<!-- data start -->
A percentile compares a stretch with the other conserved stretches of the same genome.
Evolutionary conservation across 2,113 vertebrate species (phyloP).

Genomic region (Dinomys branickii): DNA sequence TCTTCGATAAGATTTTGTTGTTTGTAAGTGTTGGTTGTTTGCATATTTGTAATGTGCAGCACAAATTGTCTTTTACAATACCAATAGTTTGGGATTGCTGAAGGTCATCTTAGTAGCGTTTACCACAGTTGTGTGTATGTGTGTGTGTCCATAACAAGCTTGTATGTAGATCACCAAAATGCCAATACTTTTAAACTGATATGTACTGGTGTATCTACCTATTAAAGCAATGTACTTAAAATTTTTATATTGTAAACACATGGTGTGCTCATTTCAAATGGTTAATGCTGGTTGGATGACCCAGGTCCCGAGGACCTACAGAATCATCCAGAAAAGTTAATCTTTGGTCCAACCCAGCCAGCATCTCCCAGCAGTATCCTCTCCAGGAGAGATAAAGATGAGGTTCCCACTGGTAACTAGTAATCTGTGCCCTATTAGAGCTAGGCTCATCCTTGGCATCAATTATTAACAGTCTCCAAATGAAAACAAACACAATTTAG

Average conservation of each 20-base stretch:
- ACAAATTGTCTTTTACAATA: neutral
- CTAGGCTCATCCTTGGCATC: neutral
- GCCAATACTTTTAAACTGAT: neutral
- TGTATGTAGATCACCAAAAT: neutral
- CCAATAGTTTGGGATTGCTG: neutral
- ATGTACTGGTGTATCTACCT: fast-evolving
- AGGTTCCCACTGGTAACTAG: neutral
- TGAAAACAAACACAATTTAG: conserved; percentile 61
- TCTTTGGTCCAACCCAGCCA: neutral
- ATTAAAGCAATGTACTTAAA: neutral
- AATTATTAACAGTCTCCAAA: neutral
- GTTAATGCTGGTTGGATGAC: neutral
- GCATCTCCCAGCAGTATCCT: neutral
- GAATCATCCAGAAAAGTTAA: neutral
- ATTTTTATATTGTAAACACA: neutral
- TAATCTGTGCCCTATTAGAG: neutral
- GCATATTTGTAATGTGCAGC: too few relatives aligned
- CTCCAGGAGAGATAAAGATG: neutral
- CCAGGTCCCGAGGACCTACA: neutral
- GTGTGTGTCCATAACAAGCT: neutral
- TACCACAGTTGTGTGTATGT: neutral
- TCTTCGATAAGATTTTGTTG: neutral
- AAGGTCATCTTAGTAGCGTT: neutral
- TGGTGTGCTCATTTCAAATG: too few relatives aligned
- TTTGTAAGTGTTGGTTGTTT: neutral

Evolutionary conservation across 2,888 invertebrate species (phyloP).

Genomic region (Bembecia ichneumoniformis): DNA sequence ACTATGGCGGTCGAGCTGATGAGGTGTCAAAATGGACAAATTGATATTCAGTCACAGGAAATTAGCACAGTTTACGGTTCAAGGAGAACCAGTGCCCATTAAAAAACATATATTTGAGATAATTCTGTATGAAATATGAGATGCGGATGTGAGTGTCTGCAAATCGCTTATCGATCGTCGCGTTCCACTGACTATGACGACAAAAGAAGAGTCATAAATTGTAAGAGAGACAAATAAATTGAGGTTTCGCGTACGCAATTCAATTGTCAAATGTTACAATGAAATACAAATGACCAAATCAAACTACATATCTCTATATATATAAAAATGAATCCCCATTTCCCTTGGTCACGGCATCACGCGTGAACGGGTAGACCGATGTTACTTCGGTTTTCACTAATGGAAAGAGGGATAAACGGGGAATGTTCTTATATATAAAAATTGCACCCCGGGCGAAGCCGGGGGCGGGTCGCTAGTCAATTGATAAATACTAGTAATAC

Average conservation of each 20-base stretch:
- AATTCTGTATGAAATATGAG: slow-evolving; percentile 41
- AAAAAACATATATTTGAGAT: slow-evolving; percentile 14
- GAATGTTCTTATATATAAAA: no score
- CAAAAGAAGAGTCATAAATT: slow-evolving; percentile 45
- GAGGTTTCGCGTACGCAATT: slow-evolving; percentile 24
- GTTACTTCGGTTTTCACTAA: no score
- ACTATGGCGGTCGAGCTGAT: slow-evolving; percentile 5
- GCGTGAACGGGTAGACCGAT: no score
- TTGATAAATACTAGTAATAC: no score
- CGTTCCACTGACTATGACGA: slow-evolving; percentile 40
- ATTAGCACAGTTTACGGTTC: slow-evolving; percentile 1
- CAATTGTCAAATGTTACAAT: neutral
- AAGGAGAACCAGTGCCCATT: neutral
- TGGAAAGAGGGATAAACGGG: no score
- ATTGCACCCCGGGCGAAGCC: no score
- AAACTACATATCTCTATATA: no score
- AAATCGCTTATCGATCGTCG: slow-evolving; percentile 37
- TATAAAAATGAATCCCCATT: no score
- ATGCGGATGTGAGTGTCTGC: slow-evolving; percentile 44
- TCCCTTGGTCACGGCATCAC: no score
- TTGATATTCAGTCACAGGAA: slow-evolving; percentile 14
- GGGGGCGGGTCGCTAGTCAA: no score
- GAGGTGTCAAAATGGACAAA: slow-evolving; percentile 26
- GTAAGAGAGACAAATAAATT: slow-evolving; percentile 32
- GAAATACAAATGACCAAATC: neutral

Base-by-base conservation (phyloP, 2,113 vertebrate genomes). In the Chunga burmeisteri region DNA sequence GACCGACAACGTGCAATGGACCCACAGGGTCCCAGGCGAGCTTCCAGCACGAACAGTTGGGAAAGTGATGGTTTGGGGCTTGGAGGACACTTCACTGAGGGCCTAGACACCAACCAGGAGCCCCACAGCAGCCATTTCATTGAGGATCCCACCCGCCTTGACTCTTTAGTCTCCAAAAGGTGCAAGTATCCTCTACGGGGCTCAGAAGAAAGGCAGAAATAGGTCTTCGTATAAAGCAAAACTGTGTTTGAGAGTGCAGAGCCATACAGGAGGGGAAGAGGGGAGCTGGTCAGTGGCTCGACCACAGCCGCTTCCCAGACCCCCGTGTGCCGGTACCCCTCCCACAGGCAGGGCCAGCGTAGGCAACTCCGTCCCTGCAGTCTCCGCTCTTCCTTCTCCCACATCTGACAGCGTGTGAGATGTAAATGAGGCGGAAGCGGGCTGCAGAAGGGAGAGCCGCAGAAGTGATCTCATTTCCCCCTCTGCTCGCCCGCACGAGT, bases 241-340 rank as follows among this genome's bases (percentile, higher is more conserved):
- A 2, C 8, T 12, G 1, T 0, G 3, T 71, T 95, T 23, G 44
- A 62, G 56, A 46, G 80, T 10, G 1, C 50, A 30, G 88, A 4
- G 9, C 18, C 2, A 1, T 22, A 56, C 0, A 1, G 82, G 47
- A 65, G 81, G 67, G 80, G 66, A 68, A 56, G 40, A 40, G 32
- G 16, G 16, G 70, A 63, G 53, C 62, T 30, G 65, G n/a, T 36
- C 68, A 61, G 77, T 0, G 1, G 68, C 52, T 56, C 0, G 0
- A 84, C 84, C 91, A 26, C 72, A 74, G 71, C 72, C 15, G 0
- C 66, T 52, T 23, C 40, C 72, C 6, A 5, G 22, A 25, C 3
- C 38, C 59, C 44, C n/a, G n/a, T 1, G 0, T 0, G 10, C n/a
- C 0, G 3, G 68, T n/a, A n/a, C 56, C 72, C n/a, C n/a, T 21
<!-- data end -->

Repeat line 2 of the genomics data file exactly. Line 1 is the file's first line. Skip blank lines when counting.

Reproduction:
Evolutionary conservation across 2,113 vertebrate species (phyloP).